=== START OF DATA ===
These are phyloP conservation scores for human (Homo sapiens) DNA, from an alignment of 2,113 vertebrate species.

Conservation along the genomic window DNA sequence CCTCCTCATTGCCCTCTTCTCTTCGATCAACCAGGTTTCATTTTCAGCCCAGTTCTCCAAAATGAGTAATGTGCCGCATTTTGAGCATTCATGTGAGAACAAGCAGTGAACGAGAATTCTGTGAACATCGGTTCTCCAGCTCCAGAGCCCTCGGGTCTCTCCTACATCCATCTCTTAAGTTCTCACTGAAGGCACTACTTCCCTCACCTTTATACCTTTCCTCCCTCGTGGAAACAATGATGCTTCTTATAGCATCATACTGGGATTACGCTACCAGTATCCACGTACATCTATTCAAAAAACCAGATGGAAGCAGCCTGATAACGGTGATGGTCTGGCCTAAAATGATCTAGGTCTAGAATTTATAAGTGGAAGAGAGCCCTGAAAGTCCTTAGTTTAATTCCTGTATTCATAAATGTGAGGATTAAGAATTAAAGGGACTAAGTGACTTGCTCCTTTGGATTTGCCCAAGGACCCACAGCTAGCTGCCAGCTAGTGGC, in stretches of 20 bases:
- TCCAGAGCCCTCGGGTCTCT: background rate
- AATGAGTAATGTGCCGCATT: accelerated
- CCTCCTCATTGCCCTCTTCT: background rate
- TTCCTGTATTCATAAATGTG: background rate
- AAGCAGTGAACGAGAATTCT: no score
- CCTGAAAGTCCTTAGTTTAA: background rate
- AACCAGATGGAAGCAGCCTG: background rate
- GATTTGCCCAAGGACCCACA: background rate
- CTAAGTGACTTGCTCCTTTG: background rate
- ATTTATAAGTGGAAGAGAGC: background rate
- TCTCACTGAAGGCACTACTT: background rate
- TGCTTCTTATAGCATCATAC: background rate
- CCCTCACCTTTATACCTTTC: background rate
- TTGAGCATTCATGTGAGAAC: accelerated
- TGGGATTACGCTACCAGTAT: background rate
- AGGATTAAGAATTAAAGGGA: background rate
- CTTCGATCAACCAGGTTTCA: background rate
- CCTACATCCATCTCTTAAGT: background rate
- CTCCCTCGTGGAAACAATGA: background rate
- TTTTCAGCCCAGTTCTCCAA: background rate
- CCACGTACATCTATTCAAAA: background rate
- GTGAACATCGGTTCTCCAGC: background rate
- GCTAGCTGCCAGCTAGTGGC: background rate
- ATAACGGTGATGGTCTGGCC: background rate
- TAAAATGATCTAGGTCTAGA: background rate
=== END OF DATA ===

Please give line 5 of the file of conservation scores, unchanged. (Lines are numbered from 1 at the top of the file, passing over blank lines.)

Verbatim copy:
- CCTCCTCATTGCCCTCTTCT: background rate